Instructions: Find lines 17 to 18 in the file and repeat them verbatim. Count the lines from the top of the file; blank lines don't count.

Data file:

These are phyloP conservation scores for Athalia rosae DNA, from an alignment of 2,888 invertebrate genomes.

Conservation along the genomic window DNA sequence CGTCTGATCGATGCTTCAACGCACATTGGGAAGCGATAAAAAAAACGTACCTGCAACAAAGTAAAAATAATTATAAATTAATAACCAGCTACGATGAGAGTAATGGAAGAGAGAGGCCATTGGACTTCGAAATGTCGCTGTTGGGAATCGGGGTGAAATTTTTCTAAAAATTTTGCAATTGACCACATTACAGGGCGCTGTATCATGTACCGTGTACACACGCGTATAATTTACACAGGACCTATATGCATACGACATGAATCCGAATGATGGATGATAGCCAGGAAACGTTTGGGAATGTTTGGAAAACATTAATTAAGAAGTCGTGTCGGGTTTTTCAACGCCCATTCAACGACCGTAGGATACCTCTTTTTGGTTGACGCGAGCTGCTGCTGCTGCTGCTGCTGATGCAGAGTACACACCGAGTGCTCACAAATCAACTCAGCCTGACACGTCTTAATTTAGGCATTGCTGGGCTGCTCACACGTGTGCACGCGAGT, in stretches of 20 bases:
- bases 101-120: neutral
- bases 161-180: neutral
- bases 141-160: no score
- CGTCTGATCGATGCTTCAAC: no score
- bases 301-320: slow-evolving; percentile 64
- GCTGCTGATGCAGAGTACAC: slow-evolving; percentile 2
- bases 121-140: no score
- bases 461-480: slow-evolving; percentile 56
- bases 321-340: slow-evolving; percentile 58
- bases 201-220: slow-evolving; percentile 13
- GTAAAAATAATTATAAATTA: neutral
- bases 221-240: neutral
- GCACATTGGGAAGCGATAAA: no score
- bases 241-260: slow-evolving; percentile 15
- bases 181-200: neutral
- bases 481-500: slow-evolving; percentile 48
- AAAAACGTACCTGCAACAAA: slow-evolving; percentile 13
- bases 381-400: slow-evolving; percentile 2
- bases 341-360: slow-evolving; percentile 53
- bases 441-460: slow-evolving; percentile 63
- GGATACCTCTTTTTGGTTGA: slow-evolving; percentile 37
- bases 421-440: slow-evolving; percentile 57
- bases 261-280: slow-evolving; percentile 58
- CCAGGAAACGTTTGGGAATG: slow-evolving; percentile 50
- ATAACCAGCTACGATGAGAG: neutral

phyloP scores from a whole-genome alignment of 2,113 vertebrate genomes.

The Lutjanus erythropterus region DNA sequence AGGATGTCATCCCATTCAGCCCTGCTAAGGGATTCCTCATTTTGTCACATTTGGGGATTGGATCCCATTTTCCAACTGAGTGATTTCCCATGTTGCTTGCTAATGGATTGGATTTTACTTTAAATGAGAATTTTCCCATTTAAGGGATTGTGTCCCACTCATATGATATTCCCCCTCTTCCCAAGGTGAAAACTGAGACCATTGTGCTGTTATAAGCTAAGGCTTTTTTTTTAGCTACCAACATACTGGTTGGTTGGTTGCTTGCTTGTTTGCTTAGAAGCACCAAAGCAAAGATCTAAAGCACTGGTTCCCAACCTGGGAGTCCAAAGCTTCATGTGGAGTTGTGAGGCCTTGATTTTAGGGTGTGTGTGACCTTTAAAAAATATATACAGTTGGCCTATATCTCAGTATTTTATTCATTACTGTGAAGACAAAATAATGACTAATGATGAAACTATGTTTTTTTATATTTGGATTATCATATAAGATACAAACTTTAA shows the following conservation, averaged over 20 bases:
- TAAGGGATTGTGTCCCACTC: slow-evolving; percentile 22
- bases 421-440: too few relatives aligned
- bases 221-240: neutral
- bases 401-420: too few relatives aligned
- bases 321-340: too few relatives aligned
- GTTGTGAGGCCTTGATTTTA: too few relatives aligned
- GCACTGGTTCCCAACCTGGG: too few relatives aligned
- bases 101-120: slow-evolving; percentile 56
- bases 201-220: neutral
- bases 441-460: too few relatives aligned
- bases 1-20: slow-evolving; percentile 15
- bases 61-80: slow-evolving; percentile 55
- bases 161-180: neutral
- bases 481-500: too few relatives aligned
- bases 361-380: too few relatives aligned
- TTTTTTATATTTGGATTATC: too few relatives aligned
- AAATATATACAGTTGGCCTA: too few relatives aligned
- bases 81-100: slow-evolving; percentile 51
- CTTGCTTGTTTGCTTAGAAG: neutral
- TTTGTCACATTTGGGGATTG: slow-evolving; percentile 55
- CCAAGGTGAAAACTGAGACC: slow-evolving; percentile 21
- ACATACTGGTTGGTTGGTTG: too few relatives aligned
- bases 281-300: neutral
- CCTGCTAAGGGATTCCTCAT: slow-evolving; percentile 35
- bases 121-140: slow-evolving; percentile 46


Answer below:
- bases 181-200: neutral
- bases 481-500: slow-evolving; percentile 48